2. If you intend to play matched play in the near future, it is very awkward that there are only 3 Sequitors when you need 5 for a minimum sized unit. You could buy a push fit kit with three more, but that would leave you with 1 dude spare and it would give you a unit with very identical miniatures. Not having the correct sizes can make a beginner player feel like they made a bad purchase later on.
  3. Even though the ghosts are push fit, the Banshee does not go well together without glue (very fiddly parts that do not snap together well).
  4. I think the opposing forces in the box are badly balanced against each other. After a few games with just the miniatures in the box, it will quickly become apparent that the Stormcast are quite a lot better.
  5. The Warscroll cards are finally cool and worth something, but as we have seen before they can quickly become outdated.
  6. Even though the plastic bases are wicked (especially on the ghost ladies) they can become a problem if you intend to build a big army. Are you going to have different bases in your army? Are you going to try and replicate them? This poses some problems that I think a beginner could be better off without.
  7. The map and the box are cool for beginners, but that paper mat is going to die very quickly.
  8. Is it really ideal as a new player to start collecting two factions? Think about that before you buy this instead of a “Start Collecting” box.
  9. The savings are very small – so if you are not buying this to be an easy entry into the game via the booklets, you are better of buying something else.

Overall verdict on the Storm Strike starter set

There is no doubt this is the best pickup if you want to spend as little as possible to try out AoS. This is the best set if your children are interested in the hobby, and you want something that will not overwhelm them. The book will guide them through the hobby and getting a hang of the gaming side.

If you are serious about taking the plunge into the hobby, you are probably better off looking at one of the ‘real’ Age of Sigmar starter sets. You will get more models (and save much more money than this set will) and your first battles will feel much closer to what Age of Sigmar really plays like.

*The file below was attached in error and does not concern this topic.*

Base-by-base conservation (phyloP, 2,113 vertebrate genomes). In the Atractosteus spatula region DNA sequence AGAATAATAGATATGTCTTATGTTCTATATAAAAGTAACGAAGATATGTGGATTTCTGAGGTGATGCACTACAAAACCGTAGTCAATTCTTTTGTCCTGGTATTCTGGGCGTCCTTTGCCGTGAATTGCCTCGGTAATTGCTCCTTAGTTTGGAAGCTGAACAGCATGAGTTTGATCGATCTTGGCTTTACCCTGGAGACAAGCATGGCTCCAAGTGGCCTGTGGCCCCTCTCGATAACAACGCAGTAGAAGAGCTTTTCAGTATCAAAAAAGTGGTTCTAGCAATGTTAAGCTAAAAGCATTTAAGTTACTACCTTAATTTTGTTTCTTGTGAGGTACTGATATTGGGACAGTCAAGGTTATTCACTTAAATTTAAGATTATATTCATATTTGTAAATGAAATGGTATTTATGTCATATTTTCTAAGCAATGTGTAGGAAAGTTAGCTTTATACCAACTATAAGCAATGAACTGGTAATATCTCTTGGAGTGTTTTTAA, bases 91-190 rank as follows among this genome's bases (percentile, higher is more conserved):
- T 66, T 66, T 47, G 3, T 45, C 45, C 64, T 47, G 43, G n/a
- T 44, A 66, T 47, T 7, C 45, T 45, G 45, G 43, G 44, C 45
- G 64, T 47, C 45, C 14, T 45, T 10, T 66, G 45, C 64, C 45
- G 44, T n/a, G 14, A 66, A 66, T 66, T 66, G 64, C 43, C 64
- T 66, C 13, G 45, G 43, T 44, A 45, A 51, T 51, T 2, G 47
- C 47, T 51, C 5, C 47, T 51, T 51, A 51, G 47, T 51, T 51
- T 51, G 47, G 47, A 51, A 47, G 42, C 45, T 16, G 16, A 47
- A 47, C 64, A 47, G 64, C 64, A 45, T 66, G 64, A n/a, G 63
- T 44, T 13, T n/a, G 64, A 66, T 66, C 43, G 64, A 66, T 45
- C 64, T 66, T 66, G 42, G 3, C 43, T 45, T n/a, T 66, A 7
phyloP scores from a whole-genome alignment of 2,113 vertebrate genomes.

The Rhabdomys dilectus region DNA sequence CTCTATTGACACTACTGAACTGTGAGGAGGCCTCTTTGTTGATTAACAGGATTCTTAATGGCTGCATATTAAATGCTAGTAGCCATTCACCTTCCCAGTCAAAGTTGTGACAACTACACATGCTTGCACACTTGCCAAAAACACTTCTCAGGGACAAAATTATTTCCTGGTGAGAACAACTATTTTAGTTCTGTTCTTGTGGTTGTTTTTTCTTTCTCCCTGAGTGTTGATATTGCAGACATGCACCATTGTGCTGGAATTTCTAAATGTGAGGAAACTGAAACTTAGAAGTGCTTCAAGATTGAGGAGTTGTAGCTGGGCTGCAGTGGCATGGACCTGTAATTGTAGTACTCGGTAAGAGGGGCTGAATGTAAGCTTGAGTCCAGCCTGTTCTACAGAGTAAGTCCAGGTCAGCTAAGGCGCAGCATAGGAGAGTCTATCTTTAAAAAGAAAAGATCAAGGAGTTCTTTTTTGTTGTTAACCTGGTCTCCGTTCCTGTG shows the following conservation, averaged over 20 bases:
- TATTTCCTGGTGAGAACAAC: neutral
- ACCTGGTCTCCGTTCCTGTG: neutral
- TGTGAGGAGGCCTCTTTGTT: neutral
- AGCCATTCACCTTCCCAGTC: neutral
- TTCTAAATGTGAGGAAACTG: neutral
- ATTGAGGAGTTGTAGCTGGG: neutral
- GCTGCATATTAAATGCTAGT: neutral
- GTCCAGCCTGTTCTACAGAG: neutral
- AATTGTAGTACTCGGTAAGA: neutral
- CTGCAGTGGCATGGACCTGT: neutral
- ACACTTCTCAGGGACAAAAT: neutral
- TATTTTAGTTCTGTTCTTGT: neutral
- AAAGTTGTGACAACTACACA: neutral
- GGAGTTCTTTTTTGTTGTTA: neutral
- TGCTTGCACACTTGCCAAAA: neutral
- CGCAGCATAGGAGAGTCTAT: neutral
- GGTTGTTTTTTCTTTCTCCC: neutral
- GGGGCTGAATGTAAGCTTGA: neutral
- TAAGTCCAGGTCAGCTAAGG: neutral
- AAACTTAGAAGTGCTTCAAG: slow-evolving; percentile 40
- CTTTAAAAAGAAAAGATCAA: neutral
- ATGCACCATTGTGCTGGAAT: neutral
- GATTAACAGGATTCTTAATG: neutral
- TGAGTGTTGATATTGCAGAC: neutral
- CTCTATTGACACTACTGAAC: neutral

If you are only interested in dipping your toes in the most shallow part of the pool, this is the Age of Sigmar starter set for you. If you want a cheap way into the hobby, but you are not so keen on buying models from two different factions, you could get the “Getting Started Magazine” and some models and it would be about the same experience.

Anything else I should know about the Storm Strike Starter set?

Tempest of Souls starter set review (£50/$80 or with paint £75/$120)

How good is the price of Tempest of Souls starter set?

Tempest of Souls is the medium version of the starter sets. 

You get 24 models in total, so the price pr. model is around £2. On top of that, you get several the different accessories.

The price of the Stormcast part:

If you were to buy the Stormcast models separately it would roughly cost you £70.

  • Knight Incantor is not available for purchase, but the trend is that Stormcast heroes on foot will be about £15-20.
  • The 2 Evocators normally come in a box of 5 for £30, making them £6 for a total of £12 for the two models in this set.
  • The 3 Castigators can right now only be bought in a push-fit 3 man box that includes a gryph hound. That is going for £10.
  • 5 Sequitors can only be bought in a box of 10 for £37.5, making these around £19.
  • The Ballista is only available as an easy build push fit set for £15 (but note that those are some different sculpts).

The price of the Nighthaunt part:

If you were to buy the Nighthaunt models separately it would roughly cost you £63.

  • You can get a Lord-Executioner in a different sculpt for £.15
  • You can normally buy 10 Grimghast reapers for £27,5, making the four dudes in this set about £11
  • You can only buy Glaivewraight stalkers in a push fit set of 4 for £10, making 5 about £12,5 (different sculpts).